Thu, 06 Aug, 2020

Editor's Column

If only love was enough

01-Jun-2020

By Aryama Upadhyaya

Love comes with hopes and dreams. It has its own values and language. Love makes you capable of standing up and fighting against any challenges that arrive. Lord Krishna during the Mahabharat war said, “All is fair in love and war”. This statement gives us power and motivation. Maybe, this very statement gave strength to Nabaraj, a 20-year-old boy from Rukum, who was murdered in cold blood due to caste-based discrimination.

The story started when 19-year-old Nabaraj BK met Sushma Malla in an athletics event and fell in love. Nabaraj belonged to a family which is considered as a “lower caste” in our Nepalese society. It was not easy for him when he fell in love with a “higher caste” girl. After a year, they decided to get married but the girl’s family along with the villagers did not agree. Poor Nabaraj, who tried to run away with his love, ended up sweeping away by the Bheri River- dead and gone.

We watch movies where a guy and a girl belonging to different caste or creed fall in love. Then, despite their differences, both the families unite at last. Unfortunately, reality hits hard. People are not easy just like in the movies. We’ve been blinded by beautiful stories that we forget that people get killed mercilessly for falling in love.

Nabaraj belonged to the Dalit community who are still forbidden to dream freely. They are still considered untouchable and minor. Discrimination still exists. The so-called “higher caste” people maintain a big gap with them.  Nevertheless, Nabaraj took the courage to bridge the difference. He tried to man up but the deep-rooted conservative beliefs of society shattered his soul and his body.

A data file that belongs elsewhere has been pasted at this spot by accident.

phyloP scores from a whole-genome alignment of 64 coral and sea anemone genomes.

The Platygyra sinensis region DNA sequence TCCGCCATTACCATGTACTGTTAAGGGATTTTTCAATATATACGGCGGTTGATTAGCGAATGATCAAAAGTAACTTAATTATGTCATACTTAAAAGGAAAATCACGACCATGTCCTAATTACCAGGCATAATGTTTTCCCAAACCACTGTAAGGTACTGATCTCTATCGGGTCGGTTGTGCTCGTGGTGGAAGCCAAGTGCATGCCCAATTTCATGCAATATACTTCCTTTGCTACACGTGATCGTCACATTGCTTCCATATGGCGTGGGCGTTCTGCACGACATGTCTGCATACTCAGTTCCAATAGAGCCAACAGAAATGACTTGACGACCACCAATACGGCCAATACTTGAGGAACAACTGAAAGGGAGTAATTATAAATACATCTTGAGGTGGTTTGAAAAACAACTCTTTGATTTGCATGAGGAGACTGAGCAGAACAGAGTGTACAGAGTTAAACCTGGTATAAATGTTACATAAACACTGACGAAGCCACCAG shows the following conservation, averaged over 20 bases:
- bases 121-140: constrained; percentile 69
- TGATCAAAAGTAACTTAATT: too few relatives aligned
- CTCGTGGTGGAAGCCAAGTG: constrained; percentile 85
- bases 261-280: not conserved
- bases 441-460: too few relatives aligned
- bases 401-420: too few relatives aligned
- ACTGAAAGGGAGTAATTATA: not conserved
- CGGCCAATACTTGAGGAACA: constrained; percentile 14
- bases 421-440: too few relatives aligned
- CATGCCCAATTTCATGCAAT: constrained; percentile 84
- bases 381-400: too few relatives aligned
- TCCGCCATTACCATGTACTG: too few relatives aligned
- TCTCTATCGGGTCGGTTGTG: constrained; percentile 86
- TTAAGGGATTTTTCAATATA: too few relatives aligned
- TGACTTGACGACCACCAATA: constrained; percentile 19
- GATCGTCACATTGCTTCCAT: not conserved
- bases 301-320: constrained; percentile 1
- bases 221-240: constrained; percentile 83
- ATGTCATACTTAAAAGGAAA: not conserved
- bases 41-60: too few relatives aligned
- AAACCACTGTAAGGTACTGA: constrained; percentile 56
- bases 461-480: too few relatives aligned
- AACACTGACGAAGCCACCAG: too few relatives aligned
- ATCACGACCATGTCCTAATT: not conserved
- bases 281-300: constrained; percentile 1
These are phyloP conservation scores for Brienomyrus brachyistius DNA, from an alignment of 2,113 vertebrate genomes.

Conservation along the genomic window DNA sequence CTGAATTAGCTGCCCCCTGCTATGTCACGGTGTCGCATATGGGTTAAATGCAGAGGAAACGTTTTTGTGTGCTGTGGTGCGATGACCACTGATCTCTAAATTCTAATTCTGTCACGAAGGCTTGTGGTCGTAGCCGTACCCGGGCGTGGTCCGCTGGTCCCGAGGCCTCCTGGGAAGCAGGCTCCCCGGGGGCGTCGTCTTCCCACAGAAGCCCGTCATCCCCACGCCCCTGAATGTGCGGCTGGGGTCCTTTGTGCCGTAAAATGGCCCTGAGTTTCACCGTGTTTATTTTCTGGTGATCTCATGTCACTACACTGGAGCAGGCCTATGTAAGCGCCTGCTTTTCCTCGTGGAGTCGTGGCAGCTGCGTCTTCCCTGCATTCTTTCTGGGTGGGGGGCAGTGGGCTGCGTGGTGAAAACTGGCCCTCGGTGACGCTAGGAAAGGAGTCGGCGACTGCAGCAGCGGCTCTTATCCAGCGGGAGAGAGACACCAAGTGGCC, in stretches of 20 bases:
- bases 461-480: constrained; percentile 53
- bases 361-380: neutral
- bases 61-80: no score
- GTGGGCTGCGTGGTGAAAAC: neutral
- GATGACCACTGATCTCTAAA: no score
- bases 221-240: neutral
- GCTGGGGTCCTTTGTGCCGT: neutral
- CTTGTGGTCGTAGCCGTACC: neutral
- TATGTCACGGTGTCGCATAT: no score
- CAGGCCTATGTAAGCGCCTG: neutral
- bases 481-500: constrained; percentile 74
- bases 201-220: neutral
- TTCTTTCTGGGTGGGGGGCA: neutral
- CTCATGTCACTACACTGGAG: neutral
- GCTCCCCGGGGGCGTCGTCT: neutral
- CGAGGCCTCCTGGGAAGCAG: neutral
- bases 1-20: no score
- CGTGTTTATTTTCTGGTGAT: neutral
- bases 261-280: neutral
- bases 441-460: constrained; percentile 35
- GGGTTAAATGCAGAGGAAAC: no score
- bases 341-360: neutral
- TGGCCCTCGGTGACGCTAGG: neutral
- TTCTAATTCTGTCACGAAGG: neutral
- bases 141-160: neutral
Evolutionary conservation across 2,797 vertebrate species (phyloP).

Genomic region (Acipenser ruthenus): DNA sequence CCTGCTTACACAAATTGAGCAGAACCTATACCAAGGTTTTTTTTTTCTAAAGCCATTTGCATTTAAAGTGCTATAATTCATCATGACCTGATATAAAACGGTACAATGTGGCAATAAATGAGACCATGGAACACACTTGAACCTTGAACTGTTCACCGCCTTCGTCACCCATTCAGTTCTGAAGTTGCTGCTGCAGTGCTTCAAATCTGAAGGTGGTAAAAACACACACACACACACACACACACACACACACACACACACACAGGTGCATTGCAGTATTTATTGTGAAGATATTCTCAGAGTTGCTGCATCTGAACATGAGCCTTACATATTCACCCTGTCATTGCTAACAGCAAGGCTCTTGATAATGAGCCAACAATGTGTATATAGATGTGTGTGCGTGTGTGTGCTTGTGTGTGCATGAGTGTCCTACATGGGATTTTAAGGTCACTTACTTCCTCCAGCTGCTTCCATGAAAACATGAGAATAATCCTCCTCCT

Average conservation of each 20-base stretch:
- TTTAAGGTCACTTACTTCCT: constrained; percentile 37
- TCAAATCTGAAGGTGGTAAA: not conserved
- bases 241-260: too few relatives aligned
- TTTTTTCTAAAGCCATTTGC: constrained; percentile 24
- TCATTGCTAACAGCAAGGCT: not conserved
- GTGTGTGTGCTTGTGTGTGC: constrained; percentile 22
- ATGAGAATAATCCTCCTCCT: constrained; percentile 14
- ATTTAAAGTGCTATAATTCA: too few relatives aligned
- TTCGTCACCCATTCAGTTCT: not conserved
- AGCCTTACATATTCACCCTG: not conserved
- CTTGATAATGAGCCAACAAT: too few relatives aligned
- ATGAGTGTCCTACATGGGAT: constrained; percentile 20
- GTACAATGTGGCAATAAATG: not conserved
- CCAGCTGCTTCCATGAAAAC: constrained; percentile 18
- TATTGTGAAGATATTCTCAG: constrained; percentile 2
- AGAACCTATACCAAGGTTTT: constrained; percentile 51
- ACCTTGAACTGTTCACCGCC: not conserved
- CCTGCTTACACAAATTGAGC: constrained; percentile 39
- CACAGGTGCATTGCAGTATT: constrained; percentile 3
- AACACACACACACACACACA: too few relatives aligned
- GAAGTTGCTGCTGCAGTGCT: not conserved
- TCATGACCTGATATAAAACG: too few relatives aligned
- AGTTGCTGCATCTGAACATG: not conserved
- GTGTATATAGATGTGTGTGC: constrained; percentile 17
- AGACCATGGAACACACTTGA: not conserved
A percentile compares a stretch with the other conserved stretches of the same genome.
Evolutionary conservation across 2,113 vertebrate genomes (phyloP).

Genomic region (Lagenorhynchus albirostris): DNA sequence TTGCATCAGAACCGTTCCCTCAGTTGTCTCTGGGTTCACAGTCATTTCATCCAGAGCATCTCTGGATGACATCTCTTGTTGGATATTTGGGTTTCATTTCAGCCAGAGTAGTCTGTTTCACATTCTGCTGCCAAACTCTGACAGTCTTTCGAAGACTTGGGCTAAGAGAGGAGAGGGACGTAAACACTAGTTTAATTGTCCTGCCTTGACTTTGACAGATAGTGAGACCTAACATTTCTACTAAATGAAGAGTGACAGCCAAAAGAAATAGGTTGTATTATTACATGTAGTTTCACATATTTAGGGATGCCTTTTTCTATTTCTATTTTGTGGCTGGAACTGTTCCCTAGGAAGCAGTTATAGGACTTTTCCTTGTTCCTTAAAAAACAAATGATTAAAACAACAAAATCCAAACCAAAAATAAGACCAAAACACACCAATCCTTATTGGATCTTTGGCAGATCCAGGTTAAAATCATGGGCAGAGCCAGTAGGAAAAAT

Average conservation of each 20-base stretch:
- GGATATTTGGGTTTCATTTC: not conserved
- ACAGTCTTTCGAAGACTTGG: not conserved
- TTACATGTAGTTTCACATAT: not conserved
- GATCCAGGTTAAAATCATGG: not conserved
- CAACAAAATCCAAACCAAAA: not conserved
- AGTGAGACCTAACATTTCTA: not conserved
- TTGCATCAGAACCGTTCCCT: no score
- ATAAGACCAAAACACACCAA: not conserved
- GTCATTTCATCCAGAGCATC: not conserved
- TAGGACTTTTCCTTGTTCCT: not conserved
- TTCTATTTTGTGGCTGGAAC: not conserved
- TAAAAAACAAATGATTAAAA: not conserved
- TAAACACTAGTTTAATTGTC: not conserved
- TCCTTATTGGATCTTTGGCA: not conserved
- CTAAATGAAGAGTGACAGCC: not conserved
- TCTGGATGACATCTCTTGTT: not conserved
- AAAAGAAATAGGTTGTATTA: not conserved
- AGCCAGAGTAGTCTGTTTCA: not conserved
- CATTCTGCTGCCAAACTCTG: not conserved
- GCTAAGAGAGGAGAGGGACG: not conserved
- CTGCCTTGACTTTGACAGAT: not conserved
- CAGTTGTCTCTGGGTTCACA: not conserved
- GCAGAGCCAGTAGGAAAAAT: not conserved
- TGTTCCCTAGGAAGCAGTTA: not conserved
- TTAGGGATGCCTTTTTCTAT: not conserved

The story is tragic in an indefinable way. Words can’t put the level of inhumane events that happen in our society. These kinds of news we hear are shocking but not unusual. Nepal is a democratic country and it has equality laws that give equal rights to every citizen. But, we still lag behind. Is it because we’ve given lesser importance to this issue? Is it the education system or society? Sadly, the blaming game goes on and on. It’s time that we stop asking questions like those and move towards positive possibilities that could change these strongly attached unethical thoughts.

We’ve heard about a case regarding racial discrimination in the US. We are all happy right now as we saw how the white policeman who killed a black guy brutally was arrested and is taken care of. In the case of Nepal, for now, we can just hope that the five-member committee that the government assigned for Nabaraj’s case work honestly and Nabaraj and his other friends get justice.
 
 

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